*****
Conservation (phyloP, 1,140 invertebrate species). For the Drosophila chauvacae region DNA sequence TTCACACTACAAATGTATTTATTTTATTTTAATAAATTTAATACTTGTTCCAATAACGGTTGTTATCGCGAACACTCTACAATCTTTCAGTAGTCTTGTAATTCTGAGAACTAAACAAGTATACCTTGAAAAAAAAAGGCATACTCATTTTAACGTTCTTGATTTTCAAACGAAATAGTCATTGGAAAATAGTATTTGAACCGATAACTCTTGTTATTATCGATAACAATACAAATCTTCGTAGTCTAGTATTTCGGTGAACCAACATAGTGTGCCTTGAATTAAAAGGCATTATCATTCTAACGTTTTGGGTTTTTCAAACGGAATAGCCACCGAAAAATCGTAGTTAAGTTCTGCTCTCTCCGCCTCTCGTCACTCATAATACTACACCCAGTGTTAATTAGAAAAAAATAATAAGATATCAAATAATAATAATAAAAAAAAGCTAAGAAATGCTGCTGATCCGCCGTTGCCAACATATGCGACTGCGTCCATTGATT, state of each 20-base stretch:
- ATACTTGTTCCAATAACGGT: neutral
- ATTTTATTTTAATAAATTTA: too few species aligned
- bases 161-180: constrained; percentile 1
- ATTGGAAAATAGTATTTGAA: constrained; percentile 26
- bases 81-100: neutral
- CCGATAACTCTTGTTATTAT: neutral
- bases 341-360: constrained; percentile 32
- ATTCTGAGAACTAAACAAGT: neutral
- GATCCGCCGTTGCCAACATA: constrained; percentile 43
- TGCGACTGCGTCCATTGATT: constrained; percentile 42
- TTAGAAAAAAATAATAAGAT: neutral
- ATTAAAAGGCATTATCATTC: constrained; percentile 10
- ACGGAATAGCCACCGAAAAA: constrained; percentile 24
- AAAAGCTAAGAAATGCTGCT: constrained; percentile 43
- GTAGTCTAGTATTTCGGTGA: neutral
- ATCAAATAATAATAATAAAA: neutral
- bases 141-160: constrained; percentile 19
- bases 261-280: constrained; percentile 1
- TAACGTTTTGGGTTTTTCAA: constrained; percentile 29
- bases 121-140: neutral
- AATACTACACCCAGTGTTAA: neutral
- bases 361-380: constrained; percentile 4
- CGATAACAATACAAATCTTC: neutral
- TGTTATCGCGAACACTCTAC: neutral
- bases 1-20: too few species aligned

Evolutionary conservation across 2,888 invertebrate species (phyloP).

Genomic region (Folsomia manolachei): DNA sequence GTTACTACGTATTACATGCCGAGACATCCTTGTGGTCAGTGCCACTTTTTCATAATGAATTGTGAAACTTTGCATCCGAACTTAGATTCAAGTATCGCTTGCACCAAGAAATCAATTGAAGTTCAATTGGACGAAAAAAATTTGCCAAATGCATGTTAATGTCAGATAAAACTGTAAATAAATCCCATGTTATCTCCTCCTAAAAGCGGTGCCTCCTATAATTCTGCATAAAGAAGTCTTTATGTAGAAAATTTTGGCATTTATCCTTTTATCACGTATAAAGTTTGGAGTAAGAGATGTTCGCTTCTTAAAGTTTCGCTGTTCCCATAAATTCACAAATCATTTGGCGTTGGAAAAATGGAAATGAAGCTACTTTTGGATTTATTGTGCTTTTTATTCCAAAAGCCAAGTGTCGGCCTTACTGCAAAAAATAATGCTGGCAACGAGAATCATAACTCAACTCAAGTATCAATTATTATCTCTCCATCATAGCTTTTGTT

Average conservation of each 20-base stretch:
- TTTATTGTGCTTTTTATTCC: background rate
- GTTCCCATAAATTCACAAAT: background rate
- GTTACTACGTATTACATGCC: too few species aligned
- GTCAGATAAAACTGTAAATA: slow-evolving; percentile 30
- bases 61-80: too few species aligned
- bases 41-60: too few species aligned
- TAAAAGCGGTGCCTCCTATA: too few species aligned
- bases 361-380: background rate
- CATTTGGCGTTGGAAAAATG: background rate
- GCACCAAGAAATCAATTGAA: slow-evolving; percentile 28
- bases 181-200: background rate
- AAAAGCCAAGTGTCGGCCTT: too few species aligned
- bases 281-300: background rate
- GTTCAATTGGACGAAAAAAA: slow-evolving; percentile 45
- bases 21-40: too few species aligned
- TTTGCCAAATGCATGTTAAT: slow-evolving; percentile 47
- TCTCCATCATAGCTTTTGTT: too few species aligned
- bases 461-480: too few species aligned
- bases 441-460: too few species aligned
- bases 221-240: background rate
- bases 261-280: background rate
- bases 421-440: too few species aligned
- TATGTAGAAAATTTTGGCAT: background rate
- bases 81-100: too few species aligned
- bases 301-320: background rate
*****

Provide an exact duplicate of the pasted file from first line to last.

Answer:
Conservation (phyloP, 1,140 invertebrate species). For the Drosophila chauvacae region DNA sequence TTCACACTACAAATGTATTTATTTTATTTTAATAAATTTAATACTTGTTCCAATAACGGTTGTTATCGCGAACACTCTACAATCTTTCAGTAGTCTTGTAATTCTGAGAACTAAACAAGTATACCTTGAAAAAAAAAGGCATACTCATTTTAACGTTCTTGATTTTCAAACGAAATAGTCATTGGAAAATAGTATTTGAACCGATAACTCTTGTTATTATCGATAACAATACAAATCTTCGTAGTCTAGTATTTCGGTGAACCAACATAGTGTGCCTTGAATTAAAAGGCATTATCATTCTAACGTTTTGGGTTTTTCAAACGGAATAGCCACCGAAAAATCGTAGTTAAGTTCTGCTCTCTCCGCCTCTCGTCACTCATAATACTACACCCAGTGTTAATTAGAAAAAAATAATAAGATATCAAATAATAATAATAAAAAAAAGCTAAGAAATGCTGCTGATCCGCCGTTGCCAACATATGCGACTGCGTCCATTGATT, state of each 20-base stretch:
- ATACTTGTTCCAATAACGGT: neutral
- ATTTTATTTTAATAAATTTA: too few species aligned
- bases 161-180: constrained; percentile 1
- ATTGGAAAATAGTATTTGAA: constrained; percentile 26
- bases 81-100: neutral
- CCGATAACTCTTGTTATTAT: neutral
- bases 341-360: constrained; percentile 32
- ATTCTGAGAACTAAACAAGT: neutral
- GATCCGCCGTTGCCAACATA: constrained; percentile 43
- TGCGACTGCGTCCATTGATT: constrained; percentile 42
- TTAGAAAAAAATAATAAGAT: neutral
- ATTAAAAGGCATTATCATTC: constrained; percentile 10
- ACGGAATAGCCACCGAAAAA: constrained; percentile 24
- AAAAGCTAAGAAATGCTGCT: constrained; percentile 43
- GTAGTCTAGTATTTCGGTGA: neutral
- ATCAAATAATAATAATAAAA: neutral
- bases 141-160: constrained; percentile 19
- bases 261-280: constrained; percentile 1
- TAACGTTTTGGGTTTTTCAA: constrained; percentile 29
- bases 121-140: neutral
- AATACTACACCCAGTGTTAA: neutral
- bases 361-380: constrained; percentile 4
- CGATAACAATACAAATCTTC: neutral
- TGTTATCGCGAACACTCTAC: neutral
- bases 1-20: too few species aligned

Evolutionary conservation across 2,888 invertebrate species (phyloP).

Genomic region (Folsomia manolachei): DNA sequence GTTACTACGTATTACATGCCGAGACATCCTTGTGGTCAGTGCCACTTTTTCATAATGAATTGTGAAACTTTGCATCCGAACTTAGATTCAAGTATCGCTTGCACCAAGAAATCAATTGAAGTTCAATTGGACGAAAAAAATTTGCCAAATGCATGTTAATGTCAGATAAAACTGTAAATAAATCCCATGTTATCTCCTCCTAAAAGCGGTGCCTCCTATAATTCTGCATAAAGAAGTCTTTATGTAGAAAATTTTGGCATTTATCCTTTTATCACGTATAAAGTTTGGAGTAAGAGATGTTCGCTTCTTAAAGTTTCGCTGTTCCCATAAATTCACAAATCATTTGGCGTTGGAAAAATGGAAATGAAGCTACTTTTGGATTTATTGTGCTTTTTATTCCAAAAGCCAAGTGTCGGCCTTACTGCAAAAAATAATGCTGGCAACGAGAATCATAACTCAACTCAAGTATCAATTATTATCTCTCCATCATAGCTTTTGTT

Average conservation of each 20-base stretch:
- TTTATTGTGCTTTTTATTCC: background rate
- GTTCCCATAAATTCACAAAT: background rate
- GTTACTACGTATTACATGCC: too few species aligned
- GTCAGATAAAACTGTAAATA: slow-evolving; percentile 30
- bases 61-80: too few species aligned
- bases 41-60: too few species aligned
- TAAAAGCGGTGCCTCCTATA: too few species aligned
- bases 361-380: background rate
- CATTTGGCGTTGGAAAAATG: background rate
- GCACCAAGAAATCAATTGAA: slow-evolving; percentile 28
- bases 181-200: background rate
- AAAAGCCAAGTGTCGGCCTT: too few species aligned
- bases 281-300: background rate
- GTTCAATTGGACGAAAAAAA: slow-evolving; percentile 45
- bases 21-40: too few species aligned
- TTTGCCAAATGCATGTTAAT: slow-evolving; percentile 47
- TCTCCATCATAGCTTTTGTT: too few species aligned
- bases 461-480: too few species aligned
- bases 441-460: too few species aligned
- bases 221-240: background rate
- bases 261-280: background rate
- bases 421-440: too few species aligned
- TATGTAGAAAATTTTGGCAT: background rate
- bases 81-100: too few species aligned
- bases 301-320: background rate